Recent qualitative research suggests that patients participating in online patient communities for AF find information and support provided through these communities to be helpful [14]. Results suggest that patients with AF make sense of their condition through communicating with other patients with AF online [14]. Members of the AF patient community seek knowledge about living well with AF and use the online community as a medium to discuss their personal experiences and gather information about the risks and benefits of different treatments [14]. Patients also seek information related to medication management in online communities, including concerns about safety and efficacy, dietary restrictions, and side effects [15]. Recent AF management guidelines recommend shared decision making with AF patients [34,35], and online resources are valuable sources of information and support for patients wishing to participate more meaningfully in their AF care. Clinics and health care providers may wish to provide their patients a list of online resources for AF (as seen in [35]) and encourage patients to join an existing online support community for AF, such as the American Heart Association and StopAfib.org’s MyAFibExperience, StopAfib.org’s discussion forum, Atrial Fibrillation Support Forum Facebook group, or the Lone Afib Forum. Given the potential benefits of engaging with other patients with AF and health care providers, clinicians may want to consider barriers to participation among AF patients not already engaging in digital disease management activities when recommending follow-up and disease education plans.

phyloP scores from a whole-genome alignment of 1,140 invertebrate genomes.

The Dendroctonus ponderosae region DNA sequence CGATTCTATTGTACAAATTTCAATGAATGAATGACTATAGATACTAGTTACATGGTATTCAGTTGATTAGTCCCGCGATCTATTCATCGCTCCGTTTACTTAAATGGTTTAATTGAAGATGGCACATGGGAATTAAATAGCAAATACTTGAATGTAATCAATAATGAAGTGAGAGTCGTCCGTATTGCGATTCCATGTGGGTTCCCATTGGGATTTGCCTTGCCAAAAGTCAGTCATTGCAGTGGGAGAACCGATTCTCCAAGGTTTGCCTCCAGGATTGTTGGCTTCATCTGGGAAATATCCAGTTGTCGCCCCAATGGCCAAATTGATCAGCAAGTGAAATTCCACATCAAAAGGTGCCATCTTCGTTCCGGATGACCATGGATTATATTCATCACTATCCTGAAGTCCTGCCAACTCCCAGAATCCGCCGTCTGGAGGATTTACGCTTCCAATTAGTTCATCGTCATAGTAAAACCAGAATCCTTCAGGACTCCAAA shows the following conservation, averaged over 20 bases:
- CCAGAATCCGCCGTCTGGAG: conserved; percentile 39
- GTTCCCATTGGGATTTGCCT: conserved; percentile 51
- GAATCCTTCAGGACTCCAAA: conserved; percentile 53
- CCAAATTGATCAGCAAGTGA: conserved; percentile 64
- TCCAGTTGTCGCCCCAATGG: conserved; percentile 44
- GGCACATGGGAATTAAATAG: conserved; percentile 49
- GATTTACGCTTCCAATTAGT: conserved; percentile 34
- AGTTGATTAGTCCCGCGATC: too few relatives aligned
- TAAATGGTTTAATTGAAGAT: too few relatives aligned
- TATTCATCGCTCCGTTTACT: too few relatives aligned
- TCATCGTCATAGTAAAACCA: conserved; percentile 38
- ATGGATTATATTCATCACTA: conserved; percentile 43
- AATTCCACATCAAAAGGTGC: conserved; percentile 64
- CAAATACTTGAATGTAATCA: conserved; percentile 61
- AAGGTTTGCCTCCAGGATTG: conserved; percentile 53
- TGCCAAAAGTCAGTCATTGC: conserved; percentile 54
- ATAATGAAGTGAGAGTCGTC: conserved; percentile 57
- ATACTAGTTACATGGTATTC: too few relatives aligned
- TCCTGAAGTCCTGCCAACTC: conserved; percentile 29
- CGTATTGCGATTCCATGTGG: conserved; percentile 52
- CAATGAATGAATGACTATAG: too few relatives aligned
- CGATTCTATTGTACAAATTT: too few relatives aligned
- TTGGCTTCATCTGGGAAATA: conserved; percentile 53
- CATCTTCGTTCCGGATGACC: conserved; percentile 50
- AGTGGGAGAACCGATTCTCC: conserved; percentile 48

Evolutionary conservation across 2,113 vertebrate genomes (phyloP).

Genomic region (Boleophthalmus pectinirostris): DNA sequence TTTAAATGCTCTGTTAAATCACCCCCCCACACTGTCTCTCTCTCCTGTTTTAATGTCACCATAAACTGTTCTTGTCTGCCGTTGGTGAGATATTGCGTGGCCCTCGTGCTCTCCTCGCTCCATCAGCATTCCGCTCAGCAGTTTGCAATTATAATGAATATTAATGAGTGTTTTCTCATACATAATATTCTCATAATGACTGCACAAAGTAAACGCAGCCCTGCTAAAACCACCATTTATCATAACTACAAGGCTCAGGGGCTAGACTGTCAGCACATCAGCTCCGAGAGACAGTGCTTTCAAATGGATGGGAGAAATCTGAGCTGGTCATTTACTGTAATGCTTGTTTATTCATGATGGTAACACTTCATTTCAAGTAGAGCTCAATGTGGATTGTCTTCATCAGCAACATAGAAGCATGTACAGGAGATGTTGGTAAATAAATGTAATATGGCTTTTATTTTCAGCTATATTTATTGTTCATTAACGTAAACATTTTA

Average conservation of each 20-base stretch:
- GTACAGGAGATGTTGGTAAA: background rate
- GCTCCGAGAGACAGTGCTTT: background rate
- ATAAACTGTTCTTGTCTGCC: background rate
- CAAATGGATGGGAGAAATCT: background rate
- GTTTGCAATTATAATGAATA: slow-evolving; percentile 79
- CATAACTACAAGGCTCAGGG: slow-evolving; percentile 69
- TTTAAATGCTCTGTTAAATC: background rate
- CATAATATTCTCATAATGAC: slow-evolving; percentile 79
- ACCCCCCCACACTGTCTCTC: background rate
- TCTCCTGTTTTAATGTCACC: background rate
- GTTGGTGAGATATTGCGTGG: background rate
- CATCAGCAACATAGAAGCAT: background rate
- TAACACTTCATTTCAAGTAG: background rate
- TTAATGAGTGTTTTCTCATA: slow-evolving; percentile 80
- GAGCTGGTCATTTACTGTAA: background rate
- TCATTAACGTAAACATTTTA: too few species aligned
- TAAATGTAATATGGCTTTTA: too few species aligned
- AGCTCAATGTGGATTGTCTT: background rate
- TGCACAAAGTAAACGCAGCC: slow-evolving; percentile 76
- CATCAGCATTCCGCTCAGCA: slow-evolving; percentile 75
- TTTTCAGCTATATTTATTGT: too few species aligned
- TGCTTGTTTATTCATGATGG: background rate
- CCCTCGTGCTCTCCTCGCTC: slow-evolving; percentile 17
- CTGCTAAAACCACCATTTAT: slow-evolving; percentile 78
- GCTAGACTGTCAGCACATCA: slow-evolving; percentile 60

A little more than half of older adults with AF who owned smartphones and/or tablet computers (ie, mobile users) were interested in using a mobile app to communicate with their health care team. Data used in this study were collected before clearance from the Federal Drug Administration for the use of the Apple Watch and Apple Health app for managing AF electrocardiograms (ECGs), and as it becomes more commonplace for patients to send app-collected data to their health care team, interest in using a secure mobile app to communicate with one’s health care team may increase. We found that patients with higher education, men, those who engaged in online health information seeking more often, and those with mobile apps related to health were more likely to express interest in patient-provider communication via a mobile app. Studies assessing the usability of health-related apps among older adults [10,20,36], including those for AF [10,20], have enrolled more men than women, supporting the finding that a higher proportion of men are interested in using apps to manage their chronic condition.